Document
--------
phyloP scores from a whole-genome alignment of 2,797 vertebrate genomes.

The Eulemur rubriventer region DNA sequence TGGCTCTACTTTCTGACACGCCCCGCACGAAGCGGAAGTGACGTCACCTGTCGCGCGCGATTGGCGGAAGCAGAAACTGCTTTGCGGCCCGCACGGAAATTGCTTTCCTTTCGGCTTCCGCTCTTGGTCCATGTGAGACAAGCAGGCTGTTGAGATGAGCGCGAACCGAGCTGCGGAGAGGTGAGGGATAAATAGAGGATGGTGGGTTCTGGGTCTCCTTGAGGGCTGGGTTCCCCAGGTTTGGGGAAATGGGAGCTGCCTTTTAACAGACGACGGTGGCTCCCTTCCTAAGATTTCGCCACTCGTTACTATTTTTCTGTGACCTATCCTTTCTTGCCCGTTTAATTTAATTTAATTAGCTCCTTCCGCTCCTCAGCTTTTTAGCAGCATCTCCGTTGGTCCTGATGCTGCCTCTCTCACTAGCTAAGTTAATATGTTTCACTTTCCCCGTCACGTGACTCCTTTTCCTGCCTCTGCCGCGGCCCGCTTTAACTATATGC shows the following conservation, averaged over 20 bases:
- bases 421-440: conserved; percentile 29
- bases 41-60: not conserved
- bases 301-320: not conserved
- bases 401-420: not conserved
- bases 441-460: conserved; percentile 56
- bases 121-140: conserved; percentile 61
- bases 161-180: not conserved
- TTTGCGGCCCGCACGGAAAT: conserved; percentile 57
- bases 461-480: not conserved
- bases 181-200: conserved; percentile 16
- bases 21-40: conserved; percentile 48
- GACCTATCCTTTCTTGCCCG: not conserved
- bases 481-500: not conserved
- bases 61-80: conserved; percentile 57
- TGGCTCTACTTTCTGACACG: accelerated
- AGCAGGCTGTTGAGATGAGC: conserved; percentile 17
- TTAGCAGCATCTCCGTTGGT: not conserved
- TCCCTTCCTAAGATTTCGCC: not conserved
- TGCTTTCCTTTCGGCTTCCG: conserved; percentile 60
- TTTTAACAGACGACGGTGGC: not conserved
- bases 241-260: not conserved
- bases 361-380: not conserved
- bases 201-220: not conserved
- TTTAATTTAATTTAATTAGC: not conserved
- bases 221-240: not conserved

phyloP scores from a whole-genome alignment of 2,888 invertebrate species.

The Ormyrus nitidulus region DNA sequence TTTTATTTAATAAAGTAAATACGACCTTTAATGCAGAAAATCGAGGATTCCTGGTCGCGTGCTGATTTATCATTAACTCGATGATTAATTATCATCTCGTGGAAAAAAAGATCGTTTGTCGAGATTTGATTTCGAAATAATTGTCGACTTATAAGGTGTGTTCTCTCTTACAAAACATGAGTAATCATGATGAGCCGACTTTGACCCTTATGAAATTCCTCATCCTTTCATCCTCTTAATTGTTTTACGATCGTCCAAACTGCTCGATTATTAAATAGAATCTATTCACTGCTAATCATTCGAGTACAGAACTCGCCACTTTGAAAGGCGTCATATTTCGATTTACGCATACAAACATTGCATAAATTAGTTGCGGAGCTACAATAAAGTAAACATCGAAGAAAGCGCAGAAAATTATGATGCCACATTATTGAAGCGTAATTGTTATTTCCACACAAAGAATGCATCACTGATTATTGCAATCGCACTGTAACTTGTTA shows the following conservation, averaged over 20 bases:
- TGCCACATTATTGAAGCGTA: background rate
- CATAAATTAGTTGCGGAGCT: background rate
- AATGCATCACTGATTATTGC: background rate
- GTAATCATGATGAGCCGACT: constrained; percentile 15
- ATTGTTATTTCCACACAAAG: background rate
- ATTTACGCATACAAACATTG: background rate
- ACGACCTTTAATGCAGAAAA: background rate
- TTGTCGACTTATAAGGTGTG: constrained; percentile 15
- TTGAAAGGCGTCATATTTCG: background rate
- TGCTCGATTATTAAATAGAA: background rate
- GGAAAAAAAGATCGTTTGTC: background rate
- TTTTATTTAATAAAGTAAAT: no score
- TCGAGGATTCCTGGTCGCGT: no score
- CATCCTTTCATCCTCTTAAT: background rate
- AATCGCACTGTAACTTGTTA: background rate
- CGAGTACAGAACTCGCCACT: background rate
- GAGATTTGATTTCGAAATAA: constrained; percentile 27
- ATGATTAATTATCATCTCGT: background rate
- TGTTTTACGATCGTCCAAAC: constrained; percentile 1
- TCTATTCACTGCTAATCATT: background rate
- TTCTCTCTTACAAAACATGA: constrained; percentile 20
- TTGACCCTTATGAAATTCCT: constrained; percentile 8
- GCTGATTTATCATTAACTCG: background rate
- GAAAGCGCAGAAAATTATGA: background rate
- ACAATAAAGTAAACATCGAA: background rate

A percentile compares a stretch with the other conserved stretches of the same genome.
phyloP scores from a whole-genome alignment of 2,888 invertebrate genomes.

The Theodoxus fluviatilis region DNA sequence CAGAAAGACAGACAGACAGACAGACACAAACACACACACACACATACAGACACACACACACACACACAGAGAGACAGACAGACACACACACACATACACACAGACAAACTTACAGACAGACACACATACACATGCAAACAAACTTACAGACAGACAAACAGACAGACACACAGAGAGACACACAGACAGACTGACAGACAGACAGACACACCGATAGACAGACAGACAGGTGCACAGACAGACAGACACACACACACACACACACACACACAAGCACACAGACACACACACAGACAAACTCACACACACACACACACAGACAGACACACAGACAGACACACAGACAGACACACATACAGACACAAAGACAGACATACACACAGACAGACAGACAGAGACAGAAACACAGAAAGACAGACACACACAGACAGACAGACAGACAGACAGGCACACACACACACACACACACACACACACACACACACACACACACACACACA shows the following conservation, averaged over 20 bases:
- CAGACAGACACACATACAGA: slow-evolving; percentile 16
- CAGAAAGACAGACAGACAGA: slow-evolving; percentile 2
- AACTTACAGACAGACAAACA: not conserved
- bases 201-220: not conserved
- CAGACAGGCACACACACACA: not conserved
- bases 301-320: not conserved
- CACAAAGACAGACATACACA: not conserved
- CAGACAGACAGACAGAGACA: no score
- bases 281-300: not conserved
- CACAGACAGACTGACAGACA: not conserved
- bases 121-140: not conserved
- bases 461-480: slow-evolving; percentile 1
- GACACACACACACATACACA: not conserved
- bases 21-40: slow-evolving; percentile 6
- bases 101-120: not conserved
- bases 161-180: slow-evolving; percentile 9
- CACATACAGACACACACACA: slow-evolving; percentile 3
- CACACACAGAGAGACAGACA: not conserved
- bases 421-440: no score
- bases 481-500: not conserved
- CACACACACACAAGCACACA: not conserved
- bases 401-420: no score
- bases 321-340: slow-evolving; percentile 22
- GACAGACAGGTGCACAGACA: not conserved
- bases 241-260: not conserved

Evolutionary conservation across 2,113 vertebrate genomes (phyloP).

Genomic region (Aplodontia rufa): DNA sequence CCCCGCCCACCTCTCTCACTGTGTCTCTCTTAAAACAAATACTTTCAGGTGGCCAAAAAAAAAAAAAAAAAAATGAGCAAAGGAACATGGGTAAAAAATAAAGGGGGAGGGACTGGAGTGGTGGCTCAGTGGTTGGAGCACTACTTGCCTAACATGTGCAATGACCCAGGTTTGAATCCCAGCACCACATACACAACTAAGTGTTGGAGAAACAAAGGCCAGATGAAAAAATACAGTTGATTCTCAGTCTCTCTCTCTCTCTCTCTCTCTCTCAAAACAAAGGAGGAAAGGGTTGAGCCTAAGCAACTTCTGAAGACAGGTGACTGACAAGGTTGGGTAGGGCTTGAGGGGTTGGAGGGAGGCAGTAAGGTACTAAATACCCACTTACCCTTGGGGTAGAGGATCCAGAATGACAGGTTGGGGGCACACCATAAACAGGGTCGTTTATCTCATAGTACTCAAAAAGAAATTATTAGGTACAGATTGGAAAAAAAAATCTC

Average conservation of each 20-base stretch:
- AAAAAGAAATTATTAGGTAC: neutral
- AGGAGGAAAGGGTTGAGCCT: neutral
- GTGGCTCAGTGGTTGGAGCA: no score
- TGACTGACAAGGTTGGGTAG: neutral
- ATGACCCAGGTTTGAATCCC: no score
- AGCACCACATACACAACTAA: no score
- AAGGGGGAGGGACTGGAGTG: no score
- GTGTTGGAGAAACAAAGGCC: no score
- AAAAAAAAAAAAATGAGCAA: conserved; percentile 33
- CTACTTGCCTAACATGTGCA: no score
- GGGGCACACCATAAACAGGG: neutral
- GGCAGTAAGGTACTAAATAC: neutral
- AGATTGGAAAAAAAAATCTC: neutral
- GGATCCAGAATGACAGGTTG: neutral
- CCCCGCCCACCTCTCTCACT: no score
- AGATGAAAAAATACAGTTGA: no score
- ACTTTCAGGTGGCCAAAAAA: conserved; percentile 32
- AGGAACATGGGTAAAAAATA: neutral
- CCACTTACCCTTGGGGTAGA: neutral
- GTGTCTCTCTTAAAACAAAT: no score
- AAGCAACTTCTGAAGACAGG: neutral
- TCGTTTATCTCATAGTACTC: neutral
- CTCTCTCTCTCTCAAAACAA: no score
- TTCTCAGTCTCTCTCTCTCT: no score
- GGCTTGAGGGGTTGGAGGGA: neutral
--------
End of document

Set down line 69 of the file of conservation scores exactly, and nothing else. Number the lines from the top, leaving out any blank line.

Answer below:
- bases 461-480: slow-evolving; percentile 1